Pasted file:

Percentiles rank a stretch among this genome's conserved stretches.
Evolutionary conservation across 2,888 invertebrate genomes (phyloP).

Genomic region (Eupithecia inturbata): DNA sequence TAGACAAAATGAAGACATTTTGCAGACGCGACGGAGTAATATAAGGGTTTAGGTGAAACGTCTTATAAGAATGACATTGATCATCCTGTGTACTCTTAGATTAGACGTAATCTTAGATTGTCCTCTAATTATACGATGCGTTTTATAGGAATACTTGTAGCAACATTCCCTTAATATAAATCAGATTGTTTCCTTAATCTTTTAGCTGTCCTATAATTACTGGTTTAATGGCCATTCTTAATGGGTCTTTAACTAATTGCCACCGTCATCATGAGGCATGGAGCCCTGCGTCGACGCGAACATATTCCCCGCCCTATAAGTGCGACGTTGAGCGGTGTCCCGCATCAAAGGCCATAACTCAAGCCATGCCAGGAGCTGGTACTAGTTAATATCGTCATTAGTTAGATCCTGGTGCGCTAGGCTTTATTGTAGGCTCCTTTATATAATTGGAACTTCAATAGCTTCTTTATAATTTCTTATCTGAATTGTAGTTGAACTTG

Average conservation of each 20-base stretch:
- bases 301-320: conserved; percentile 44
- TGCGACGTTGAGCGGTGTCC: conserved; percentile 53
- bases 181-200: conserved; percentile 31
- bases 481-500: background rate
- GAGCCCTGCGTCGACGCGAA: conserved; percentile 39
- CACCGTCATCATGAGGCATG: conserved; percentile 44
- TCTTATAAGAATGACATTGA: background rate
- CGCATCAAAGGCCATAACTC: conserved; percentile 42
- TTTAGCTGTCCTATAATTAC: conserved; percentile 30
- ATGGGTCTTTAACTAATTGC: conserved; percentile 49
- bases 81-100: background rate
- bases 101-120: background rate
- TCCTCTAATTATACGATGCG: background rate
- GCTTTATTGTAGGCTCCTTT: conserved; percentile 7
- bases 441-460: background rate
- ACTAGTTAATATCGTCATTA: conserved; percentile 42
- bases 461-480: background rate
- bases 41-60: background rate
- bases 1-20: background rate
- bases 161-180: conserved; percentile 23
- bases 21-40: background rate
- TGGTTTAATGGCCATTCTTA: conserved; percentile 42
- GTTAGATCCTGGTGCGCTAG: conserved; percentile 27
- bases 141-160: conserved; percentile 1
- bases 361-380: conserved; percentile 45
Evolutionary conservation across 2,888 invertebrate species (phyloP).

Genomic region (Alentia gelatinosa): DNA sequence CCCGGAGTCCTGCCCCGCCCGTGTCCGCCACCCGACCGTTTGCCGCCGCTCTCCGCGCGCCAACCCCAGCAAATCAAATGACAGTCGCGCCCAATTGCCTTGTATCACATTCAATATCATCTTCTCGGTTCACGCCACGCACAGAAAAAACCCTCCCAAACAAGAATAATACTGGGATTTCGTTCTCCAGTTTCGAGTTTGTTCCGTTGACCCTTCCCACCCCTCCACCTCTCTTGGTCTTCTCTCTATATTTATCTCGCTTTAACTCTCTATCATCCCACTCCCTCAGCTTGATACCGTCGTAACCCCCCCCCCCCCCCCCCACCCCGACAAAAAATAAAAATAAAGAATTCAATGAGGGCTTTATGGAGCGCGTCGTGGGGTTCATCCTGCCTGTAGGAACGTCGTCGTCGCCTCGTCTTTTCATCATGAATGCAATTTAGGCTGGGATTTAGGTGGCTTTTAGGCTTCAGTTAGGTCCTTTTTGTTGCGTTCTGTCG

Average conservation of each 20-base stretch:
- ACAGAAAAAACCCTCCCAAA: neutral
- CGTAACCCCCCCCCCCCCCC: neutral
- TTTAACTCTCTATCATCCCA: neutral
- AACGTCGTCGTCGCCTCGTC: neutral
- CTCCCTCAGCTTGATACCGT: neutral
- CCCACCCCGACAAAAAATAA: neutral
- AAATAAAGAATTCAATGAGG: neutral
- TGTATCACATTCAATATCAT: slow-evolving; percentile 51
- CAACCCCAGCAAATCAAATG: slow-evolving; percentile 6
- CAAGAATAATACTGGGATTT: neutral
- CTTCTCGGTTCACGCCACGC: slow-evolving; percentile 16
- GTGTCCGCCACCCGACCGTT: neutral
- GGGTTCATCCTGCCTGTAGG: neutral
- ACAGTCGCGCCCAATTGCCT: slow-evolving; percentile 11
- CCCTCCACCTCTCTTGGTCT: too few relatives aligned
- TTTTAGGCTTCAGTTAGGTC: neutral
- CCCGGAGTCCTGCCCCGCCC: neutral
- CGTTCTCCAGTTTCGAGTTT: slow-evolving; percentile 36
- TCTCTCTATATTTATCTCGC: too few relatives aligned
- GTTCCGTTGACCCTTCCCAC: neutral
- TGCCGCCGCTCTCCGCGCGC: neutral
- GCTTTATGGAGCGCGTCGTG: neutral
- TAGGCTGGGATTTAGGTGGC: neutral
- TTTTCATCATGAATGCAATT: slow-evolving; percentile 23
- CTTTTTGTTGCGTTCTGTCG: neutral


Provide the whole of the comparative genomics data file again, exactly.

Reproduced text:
Percentiles rank a stretch among this genome's conserved stretches.
Evolutionary conservation across 2,888 invertebrate genomes (phyloP).

Genomic region (Eupithecia inturbata): DNA sequence TAGACAAAATGAAGACATTTTGCAGACGCGACGGAGTAATATAAGGGTTTAGGTGAAACGTCTTATAAGAATGACATTGATCATCCTGTGTACTCTTAGATTAGACGTAATCTTAGATTGTCCTCTAATTATACGATGCGTTTTATAGGAATACTTGTAGCAACATTCCCTTAATATAAATCAGATTGTTTCCTTAATCTTTTAGCTGTCCTATAATTACTGGTTTAATGGCCATTCTTAATGGGTCTTTAACTAATTGCCACCGTCATCATGAGGCATGGAGCCCTGCGTCGACGCGAACATATTCCCCGCCCTATAAGTGCGACGTTGAGCGGTGTCCCGCATCAAAGGCCATAACTCAAGCCATGCCAGGAGCTGGTACTAGTTAATATCGTCATTAGTTAGATCCTGGTGCGCTAGGCTTTATTGTAGGCTCCTTTATATAATTGGAACTTCAATAGCTTCTTTATAATTTCTTATCTGAATTGTAGTTGAACTTG

Average conservation of each 20-base stretch:
- bases 301-320: conserved; percentile 44
- TGCGACGTTGAGCGGTGTCC: conserved; percentile 53
- bases 181-200: conserved; percentile 31
- bases 481-500: background rate
- GAGCCCTGCGTCGACGCGAA: conserved; percentile 39
- CACCGTCATCATGAGGCATG: conserved; percentile 44
- TCTTATAAGAATGACATTGA: background rate
- CGCATCAAAGGCCATAACTC: conserved; percentile 42
- TTTAGCTGTCCTATAATTAC: conserved; percentile 30
- ATGGGTCTTTAACTAATTGC: conserved; percentile 49
- bases 81-100: background rate
- bases 101-120: background rate
- TCCTCTAATTATACGATGCG: background rate
- GCTTTATTGTAGGCTCCTTT: conserved; percentile 7
- bases 441-460: background rate
- ACTAGTTAATATCGTCATTA: conserved; percentile 42
- bases 461-480: background rate
- bases 41-60: background rate
- bases 1-20: background rate
- bases 161-180: conserved; percentile 23
- bases 21-40: background rate
- TGGTTTAATGGCCATTCTTA: conserved; percentile 42
- GTTAGATCCTGGTGCGCTAG: conserved; percentile 27
- bases 141-160: conserved; percentile 1
- bases 361-380: conserved; percentile 45
Evolutionary conservation across 2,888 invertebrate species (phyloP).

Genomic region (Alentia gelatinosa): DNA sequence CCCGGAGTCCTGCCCCGCCCGTGTCCGCCACCCGACCGTTTGCCGCCGCTCTCCGCGCGCCAACCCCAGCAAATCAAATGACAGTCGCGCCCAATTGCCTTGTATCACATTCAATATCATCTTCTCGGTTCACGCCACGCACAGAAAAAACCCTCCCAAACAAGAATAATACTGGGATTTCGTTCTCCAGTTTCGAGTTTGTTCCGTTGACCCTTCCCACCCCTCCACCTCTCTTGGTCTTCTCTCTATATTTATCTCGCTTTAACTCTCTATCATCCCACTCCCTCAGCTTGATACCGTCGTAACCCCCCCCCCCCCCCCCCACCCCGACAAAAAATAAAAATAAAGAATTCAATGAGGGCTTTATGGAGCGCGTCGTGGGGTTCATCCTGCCTGTAGGAACGTCGTCGTCGCCTCGTCTTTTCATCATGAATGCAATTTAGGCTGGGATTTAGGTGGCTTTTAGGCTTCAGTTAGGTCCTTTTTGTTGCGTTCTGTCG

Average conservation of each 20-base stretch:
- ACAGAAAAAACCCTCCCAAA: neutral
- CGTAACCCCCCCCCCCCCCC: neutral
- TTTAACTCTCTATCATCCCA: neutral
- AACGTCGTCGTCGCCTCGTC: neutral
- CTCCCTCAGCTTGATACCGT: neutral
- CCCACCCCGACAAAAAATAA: neutral
- AAATAAAGAATTCAATGAGG: neutral
- TGTATCACATTCAATATCAT: slow-evolving; percentile 51
- CAACCCCAGCAAATCAAATG: slow-evolving; percentile 6
- CAAGAATAATACTGGGATTT: neutral
- CTTCTCGGTTCACGCCACGC: slow-evolving; percentile 16
- GTGTCCGCCACCCGACCGTT: neutral
- GGGTTCATCCTGCCTGTAGG: neutral
- ACAGTCGCGCCCAATTGCCT: slow-evolving; percentile 11
- CCCTCCACCTCTCTTGGTCT: too few relatives aligned
- TTTTAGGCTTCAGTTAGGTC: neutral
- CCCGGAGTCCTGCCCCGCCC: neutral
- CGTTCTCCAGTTTCGAGTTT: slow-evolving; percentile 36
- TCTCTCTATATTTATCTCGC: too few relatives aligned
- GTTCCGTTGACCCTTCCCAC: neutral
- TGCCGCCGCTCTCCGCGCGC: neutral
- GCTTTATGGAGCGCGTCGTG: neutral
- TAGGCTGGGATTTAGGTGGC: neutral
- TTTTCATCATGAATGCAATT: slow-evolving; percentile 23
- CTTTTTGTTGCGTTCTGTCG: neutral